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Thinking in Terms of Weeks

Lately I’ve been thinking in terms of weeks, rather than days or months. A while back I gave up using monthly spreads in my bullet journal in favor of weekly logs, but for a number of reasons I’m slowly switching back. I’m still planning things in weekly segments, though, and I’ll get to why in a moment.

One of the many, many differences between the United States and Finland is that numbered weeks are used more commonly here. For example, the week that I am writing this, ending 27 September 2020 , is week 39. There are 53 weeks in 2020, simply because of how the dates fall. In the US I only ever saw it in business, particularly on things that required ISO-8601 standards.

Here in Finland I see it used in ads to let you know how long a sale runs, or how long a coupon is good for. Restaurants advertise their specials based on the week number. And of course, businesses, schools, sports team, and club use the week number.

Weekly Thinking as a Minimalist Spoonie Writer

Here’s where it’s working for me so far:

As a writer, I’ve stopped thinking of a deadline as being firmly fixed on Tuesday of Week 42. Now I think of Week 41 being the final week that I have to work on a particular manuscript, so plan accordingly. Not only does it allow me to better adjust my workload, it lessens the stress. I feel as if I have more time to get caught up and do the million things that always pop up when you’re in the home stretch.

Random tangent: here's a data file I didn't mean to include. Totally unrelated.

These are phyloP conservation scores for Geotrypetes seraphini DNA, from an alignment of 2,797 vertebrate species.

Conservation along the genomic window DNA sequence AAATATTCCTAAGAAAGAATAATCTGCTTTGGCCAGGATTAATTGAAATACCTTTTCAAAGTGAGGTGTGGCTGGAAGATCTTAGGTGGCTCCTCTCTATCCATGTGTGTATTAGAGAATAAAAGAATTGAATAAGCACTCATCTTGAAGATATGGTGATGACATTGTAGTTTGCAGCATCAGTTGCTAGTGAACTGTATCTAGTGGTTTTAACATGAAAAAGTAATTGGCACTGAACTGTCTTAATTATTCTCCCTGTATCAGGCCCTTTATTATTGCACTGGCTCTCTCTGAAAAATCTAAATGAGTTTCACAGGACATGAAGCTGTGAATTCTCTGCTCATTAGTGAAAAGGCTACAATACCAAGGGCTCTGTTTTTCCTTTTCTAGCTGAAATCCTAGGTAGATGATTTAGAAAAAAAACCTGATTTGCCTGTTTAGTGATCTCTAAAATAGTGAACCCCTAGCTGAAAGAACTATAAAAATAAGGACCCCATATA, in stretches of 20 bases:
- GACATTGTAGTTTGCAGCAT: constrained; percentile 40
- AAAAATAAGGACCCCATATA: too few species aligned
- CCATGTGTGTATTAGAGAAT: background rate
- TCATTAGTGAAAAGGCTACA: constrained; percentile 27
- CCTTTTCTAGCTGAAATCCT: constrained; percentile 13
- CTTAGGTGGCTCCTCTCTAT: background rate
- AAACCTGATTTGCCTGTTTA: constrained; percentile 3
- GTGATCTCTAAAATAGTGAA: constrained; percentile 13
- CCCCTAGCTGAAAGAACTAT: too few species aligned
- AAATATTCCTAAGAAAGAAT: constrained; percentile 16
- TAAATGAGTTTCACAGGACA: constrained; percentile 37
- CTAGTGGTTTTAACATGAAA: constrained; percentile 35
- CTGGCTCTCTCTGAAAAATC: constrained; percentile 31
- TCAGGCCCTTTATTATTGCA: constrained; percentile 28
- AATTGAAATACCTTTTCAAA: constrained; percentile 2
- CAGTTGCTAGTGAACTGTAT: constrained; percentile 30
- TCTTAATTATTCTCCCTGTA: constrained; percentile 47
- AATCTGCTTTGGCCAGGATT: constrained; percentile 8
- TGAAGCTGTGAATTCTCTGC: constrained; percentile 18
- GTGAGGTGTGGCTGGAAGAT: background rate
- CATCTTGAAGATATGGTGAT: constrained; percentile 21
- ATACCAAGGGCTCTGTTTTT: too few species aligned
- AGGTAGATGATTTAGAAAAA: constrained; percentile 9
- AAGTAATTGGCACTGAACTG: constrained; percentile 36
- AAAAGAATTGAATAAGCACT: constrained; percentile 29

As a minimalist, it means I only have 52 or 53 time units to worry about, not 365. It’s a lot easier to hold that concept in your head. That smaller number to work forces me to realize that my time is finite. It prevents me from over-booking myself. I need to prioritize better, and only spend my time on the things that matter the most to me or will have the greatest impact.

As a spoonie, thinking in weeks rather than days gives me space to breathe. If I’m not feeling well or can’t be especially productive one day, I don’t feel as guilty about it. There are few things in my life that absolutely, positively need to be done on a specific day. A week is still short enough for me to have a sense of urgency, so that I don’t put things off. But it’s a large enough space that if I have to take a moment it’s not going to completely wreck my workflows.

Thinking in Terms of Weeks

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About Berin Kinsman

Berin Kinsman is a writer, game designer, and owner/publisher at Dancing Lights Press. An American by accident of birth, he currently lives in Finland with his wife, artist Katie Kinsman.